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5 minutes with ... Marvin Blickenstaff.

Marvin Blickenstaff is internationally renowned for his teaching, lecturing, performing and publishing. He teaches at The College of New Jersey in Ewing and the New School for Music Study in Princeton, and serves as board president of the Frances Clark Center for Keyboard Pedagogy.

When did you know you were destined for the professional piano world? When I was 13, I announced to my parents that I was quitting piano, as my two older brothers had done. My mother did not accept this and contacted Fern Davidson, the outstanding teacher in our small Idaho community. Mrs. Davidson's lessons epitomized commitment and discipline. I was thrilled with the literature, high standards and motivation of competitions and auditions. After a few weeks of lessons, my professional ambition was clear: I would become a pianist!

What was the genesis of the innovative Music Pathways series you coauthored? During an early "sabbatical" in New York City (after several years of college teaching), Carl Fischer publishing company offered me a position and solicited new composer recommendations; I suggested Lynn Freeman Olson. Eventually, the management proposed we collaborate on a "large piano publishing project." We asked Louise Bianchi of Southern Methodist University to join us, and after several years of writing and testing, Music Pathways was born.

You have great ideas for introducing rubato (Keyboard Companion, Autumn 2000); what about the fine line between "rubato" and "rhythmic anarchy"? With younger students, rubato is taught through modeling (students imitating the teacher's timing) and playing teacher-student duets. To avoid rhythmic "anarchy," it is extremely helpful to have the student count aloud. The voice is a modifying element, providing naturalness to the slowing down or speeding up.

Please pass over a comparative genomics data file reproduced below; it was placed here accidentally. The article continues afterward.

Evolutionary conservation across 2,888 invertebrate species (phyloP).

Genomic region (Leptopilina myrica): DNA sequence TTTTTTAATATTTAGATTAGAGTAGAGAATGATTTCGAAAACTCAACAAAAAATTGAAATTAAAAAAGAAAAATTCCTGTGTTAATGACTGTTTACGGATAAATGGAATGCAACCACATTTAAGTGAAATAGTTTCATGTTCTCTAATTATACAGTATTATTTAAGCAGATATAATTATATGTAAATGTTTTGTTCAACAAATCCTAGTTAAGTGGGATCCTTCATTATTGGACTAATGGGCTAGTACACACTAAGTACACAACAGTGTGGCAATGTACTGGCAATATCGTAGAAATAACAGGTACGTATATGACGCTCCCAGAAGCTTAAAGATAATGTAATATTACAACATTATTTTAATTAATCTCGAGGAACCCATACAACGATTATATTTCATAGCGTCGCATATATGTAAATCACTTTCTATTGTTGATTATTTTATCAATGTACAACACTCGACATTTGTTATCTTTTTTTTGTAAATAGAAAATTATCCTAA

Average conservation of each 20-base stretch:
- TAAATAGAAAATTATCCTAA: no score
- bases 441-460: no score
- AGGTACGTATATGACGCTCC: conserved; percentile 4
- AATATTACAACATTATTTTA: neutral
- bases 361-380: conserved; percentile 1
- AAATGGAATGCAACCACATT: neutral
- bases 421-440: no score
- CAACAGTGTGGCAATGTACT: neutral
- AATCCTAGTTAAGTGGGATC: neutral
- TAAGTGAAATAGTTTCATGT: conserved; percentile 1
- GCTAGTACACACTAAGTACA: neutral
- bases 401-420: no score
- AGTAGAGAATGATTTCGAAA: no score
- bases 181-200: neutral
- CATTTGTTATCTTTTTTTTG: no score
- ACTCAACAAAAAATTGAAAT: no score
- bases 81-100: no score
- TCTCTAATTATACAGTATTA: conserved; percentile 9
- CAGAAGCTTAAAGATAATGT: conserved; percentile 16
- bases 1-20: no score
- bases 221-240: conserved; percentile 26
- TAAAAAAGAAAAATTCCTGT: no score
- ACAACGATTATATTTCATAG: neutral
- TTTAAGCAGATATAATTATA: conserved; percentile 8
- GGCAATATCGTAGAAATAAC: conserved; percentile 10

If America's Next Top Piano Pedagogue is a TV show, who is its star? I cannot cite only one name, for I am thrilled with the numerous excellent teachers emerging as leaders in our profession. Both college-level and independent teachers are training students to honor and appreciate our musical heritage. The credit goes largely to our many outstanding higher education pedagogy programs.

Learning is a two-way street. What lessons have you learned from students? Every day I learn from students about pacing, motivation, physical training, musical response and so forth. They constantly reinforce my conviction that music motivates learning.

Are there pedagogy stereotypes you'd like to debunk? Yes--that teachers and teachers of teachers are lesser musicians than performers. Guiding the learning process is a refined art. Successful piano pedagogy teachers should be placed on a high pedestal, for they are the keys to our musical future.

What is your ultimate goal? To become the best possible teacher for each of my students (My "cross" is that I feel I am never good enough for them.) and to play the piano beautifully.

Any cure for "presto slobberissimo, molto inarticulato" playing? Careful listening for clarity through slow practice with a metronome. Have students "conduct" a play-back recording (taped or sequenced) of their practice to become aware of unsteady playing.

Arthur Houle is founder and director of the International Festival for Creative Pianists (www.pianofestival.org). Houle has taught at the New England and Boston Conservatories, the Universities of Iowa, North Dakota and Texas-Austin and, most recently, at Albertson College.
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Title Annotation:Professional Resources
Author:Houle, Arthur
Publication:American Music Teacher
Article Type:Interview
Date:Dec 1, 2004
Words:535
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